He wants to be getting on with the job all the time, personally and by direct action. In an airplane he will not be piloted, but takes the controls himself. In his car he is impatient of being driven and takes over the wheel himself.
He has no time to waste, this shrewd dynamo of air strategy.
While allowing that 'His approach to a problem may seem disconcerting to the official mind' and 'So, too, do his abrupt questions seem unless the man he is talking to really knows his job', Cardew thinks Harris can 'bridge the gap' between the planners and the aircrew:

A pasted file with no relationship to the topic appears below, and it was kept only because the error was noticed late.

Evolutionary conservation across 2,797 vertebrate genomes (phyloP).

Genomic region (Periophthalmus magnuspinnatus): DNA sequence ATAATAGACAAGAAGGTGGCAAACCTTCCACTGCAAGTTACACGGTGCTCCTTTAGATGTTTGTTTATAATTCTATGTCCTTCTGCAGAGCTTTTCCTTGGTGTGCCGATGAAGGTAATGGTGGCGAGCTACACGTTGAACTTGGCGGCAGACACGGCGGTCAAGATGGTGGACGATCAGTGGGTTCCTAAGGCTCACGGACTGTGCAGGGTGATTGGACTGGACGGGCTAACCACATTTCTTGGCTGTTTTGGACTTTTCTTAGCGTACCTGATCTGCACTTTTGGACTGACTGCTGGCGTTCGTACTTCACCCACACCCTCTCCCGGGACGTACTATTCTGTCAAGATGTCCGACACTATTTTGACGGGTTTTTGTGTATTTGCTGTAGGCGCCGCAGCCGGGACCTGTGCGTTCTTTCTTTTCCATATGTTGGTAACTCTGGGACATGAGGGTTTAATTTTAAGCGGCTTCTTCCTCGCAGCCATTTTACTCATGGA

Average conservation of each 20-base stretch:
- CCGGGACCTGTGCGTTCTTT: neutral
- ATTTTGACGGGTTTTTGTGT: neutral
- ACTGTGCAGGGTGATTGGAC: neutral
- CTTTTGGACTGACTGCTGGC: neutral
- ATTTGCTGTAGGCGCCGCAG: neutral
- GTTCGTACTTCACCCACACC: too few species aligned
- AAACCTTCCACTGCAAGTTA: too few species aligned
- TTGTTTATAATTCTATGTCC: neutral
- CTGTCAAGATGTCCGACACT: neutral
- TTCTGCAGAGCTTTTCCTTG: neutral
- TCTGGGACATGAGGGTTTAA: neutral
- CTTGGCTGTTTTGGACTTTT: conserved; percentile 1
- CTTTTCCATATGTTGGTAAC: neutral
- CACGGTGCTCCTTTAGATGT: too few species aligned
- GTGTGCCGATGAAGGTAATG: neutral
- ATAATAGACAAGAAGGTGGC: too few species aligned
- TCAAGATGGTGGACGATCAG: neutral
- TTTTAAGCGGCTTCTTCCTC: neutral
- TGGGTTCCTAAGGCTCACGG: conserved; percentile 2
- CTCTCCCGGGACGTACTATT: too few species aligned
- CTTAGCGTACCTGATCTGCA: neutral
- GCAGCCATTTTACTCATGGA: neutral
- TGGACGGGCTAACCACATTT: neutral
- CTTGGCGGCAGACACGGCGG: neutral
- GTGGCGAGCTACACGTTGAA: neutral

His decisions have a quality of action. You can feel the stamp of his mind on the dash across Germany to Augsburg. And there is no doubt that bomber crews feel this -- that their commander is mere figure spinning plans in an inaccessible headquarters. He is a man with the same cast of thought as themselves.